The situation may be expressed by an image: science without religion is lame, religion without science is blind. Though I have asserted above that in truth a legitimate conflict between religion and science cannot exist, I must nevertheless qualify this assertion once again on an essential point, with reference to the actual content of historical religions.
This qualification has to do with the concept of God. During the youthful period of mankind's spiritual evolution human fantasy created gods in man's own image, who, by the operations of their will were supposed to determine, or at any rate to influence, the phenomenal world.
Man sought to alter the disposition of these gods in his own favor by means of magic and prayer. The idea of God in the religions taught at present is a sublimation of that old concept of the gods.
Its anthropomorphic character is shown, for instance, by the fact that men appeal to the Divine Being in prayers and plead for the fulfillment of their wishes. Nobody, certainly, will deny that the idea of the existence of an omnipotent, just, and omnibeneficent personal God is able to accord man solace, help, and guidance; also, by virtue of its simplicity it is accessible to the most undeveloped mind.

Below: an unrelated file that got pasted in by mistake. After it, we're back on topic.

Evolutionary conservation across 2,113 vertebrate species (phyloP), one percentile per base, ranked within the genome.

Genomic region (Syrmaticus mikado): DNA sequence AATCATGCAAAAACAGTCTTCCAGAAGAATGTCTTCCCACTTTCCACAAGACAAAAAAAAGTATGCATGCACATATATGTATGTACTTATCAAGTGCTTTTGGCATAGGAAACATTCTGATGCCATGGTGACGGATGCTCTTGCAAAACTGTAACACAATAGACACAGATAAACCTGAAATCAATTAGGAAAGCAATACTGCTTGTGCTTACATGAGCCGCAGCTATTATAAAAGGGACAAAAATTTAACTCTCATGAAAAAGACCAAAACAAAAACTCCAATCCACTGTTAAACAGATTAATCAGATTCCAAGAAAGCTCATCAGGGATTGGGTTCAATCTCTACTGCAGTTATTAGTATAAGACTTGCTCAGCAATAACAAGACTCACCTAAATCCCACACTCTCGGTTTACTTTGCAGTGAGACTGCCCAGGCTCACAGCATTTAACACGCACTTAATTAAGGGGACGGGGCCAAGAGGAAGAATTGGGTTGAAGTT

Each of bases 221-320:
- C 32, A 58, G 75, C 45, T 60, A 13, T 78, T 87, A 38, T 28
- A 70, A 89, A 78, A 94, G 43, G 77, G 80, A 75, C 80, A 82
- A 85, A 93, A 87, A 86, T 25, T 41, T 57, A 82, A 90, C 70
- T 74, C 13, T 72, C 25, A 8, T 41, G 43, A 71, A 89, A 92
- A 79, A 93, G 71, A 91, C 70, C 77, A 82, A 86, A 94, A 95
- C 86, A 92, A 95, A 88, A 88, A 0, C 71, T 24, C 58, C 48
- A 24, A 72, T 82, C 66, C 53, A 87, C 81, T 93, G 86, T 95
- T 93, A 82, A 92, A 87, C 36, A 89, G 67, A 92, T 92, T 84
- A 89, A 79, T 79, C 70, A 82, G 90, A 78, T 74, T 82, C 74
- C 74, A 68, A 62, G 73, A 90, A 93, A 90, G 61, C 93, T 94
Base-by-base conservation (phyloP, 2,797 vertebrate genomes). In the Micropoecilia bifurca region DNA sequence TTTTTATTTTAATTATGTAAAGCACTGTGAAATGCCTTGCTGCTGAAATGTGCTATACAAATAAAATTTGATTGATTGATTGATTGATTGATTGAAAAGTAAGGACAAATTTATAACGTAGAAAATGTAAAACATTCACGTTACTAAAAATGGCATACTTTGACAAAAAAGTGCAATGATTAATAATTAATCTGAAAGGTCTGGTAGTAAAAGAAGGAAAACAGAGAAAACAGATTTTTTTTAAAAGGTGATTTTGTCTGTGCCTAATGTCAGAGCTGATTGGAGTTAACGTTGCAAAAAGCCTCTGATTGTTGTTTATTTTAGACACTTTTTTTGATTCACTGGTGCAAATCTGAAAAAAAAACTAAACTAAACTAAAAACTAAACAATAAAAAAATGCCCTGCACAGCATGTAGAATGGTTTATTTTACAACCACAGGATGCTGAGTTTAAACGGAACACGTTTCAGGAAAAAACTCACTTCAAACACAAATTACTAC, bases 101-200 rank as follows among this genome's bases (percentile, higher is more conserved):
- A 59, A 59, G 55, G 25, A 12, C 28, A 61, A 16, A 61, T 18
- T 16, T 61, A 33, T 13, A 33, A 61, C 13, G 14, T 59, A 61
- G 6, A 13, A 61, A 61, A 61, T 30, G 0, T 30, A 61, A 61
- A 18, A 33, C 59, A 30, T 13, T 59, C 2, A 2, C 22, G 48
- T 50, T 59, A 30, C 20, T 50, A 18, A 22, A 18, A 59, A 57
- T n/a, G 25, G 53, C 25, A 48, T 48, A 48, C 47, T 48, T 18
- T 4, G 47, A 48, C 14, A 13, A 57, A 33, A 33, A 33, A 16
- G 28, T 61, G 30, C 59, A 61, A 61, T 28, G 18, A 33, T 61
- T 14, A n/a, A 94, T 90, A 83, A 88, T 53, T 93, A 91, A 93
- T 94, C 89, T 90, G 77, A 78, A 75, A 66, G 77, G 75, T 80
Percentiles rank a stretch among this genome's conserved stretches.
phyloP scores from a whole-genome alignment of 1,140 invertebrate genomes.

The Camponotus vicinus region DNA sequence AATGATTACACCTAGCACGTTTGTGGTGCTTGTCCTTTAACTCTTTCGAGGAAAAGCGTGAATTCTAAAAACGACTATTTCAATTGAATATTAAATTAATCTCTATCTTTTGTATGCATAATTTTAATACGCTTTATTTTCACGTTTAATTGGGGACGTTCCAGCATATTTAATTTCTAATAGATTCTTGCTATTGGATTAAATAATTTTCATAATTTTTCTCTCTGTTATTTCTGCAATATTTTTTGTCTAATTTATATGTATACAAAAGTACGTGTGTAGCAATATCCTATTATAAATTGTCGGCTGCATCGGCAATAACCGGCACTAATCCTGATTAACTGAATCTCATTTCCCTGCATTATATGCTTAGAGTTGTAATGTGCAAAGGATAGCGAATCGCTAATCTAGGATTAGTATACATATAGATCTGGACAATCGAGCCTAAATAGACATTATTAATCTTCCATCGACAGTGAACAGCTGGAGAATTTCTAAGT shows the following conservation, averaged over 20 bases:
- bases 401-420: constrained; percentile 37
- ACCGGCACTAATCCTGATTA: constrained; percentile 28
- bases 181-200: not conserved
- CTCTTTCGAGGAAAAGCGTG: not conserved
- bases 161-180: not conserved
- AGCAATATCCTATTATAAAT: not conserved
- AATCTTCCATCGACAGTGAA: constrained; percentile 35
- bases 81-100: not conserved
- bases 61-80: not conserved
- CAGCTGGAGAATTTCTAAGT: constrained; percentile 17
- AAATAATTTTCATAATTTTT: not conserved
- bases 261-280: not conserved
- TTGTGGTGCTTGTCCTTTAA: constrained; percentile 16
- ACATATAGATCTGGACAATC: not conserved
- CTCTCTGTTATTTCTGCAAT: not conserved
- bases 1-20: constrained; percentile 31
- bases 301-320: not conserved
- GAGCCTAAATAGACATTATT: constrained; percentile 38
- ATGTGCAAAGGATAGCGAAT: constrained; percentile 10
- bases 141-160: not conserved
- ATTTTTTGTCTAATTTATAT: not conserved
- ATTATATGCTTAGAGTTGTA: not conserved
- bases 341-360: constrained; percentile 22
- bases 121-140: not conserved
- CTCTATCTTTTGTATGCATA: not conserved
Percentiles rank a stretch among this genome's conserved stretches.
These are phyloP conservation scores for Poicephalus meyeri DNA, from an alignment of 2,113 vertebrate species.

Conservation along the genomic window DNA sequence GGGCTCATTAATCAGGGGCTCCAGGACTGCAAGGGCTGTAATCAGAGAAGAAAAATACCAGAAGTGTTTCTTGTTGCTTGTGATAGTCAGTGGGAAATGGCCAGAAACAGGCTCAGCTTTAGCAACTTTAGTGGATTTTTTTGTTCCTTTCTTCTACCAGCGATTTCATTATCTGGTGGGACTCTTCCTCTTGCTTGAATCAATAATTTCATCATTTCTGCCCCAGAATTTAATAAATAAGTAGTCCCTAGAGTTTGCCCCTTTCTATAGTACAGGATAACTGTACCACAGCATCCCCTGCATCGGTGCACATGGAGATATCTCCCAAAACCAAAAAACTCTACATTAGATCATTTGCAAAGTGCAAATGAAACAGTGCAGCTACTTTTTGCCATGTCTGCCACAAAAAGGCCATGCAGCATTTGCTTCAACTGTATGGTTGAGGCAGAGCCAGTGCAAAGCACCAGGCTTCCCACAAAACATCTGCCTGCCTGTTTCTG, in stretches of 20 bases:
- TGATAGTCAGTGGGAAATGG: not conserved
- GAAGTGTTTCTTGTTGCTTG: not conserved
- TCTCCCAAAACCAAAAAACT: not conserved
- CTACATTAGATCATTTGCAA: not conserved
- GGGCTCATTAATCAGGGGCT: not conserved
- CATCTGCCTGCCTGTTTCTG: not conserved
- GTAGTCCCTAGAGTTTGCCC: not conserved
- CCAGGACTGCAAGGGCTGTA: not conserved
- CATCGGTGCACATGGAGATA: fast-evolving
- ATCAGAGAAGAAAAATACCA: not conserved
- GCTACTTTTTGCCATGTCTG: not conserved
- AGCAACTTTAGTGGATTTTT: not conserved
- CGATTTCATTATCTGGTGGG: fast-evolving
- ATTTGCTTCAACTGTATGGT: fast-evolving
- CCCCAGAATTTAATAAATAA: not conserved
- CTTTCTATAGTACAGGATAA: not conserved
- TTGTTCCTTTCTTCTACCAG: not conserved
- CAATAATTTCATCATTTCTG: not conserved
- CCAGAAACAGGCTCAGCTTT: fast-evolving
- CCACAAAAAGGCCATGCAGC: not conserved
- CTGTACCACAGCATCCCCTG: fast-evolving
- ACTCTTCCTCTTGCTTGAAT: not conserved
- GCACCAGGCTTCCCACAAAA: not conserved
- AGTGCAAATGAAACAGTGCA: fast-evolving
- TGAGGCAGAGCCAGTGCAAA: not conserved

But, on the other hand, there are decisive weaknesses attached to this idea in itself, which have been painfully felt since the beginning of history. That is, if this being is omnipotent, then every occurrence, including every human action, every human thought, and every human feeling and aspiration is also His work; how is it possible to think of holding men responsible for their deeds and thoughts before such an almighty Being? In giving out punishment and rewards He would to a certain extent be passing judgment on Himself.
How can this be combined with the goodness and righteousness ascribed to Him? The main source of the present-day conflicts between the spheres of religion and of science lies in this concept of a personal God.
It is the aim of science to establish general rules which determine the reciprocal connection of objects and events in time and space. For these rules, or laws of nature, absolutely general validity is required--not proven. It is mainly a program, and faith in the possibility of its accomplishment in principle is only founded on partial successes.
The document is quite large and only a little was posted here for us to review. If you still want to read the rest I can point you here.
But hardly anyone could be found who would deny these partial successes and ascribe them to human self-deception. The fact that on the basis of such laws we are able to predict the temporal behavior of phenomena in certain domains with great precision and certainty is deeply embedded in the consciousness of the modern man, even though he may have grasped very little of the contents of those laws. He need only consider that planetary courses within the solar system may be calculated in advance with great exactitude on the basis of a limited number of simple laws. In a similar way, though not with the same precision, it is possible to calculate in advance the mode of operation of an electric motor, a transmission system, or of a wireless apparatus, even when dealing with a novel development.
West of House
You are standing in an open field west of a white house, with a boarded front door.
There is a small mailbox here.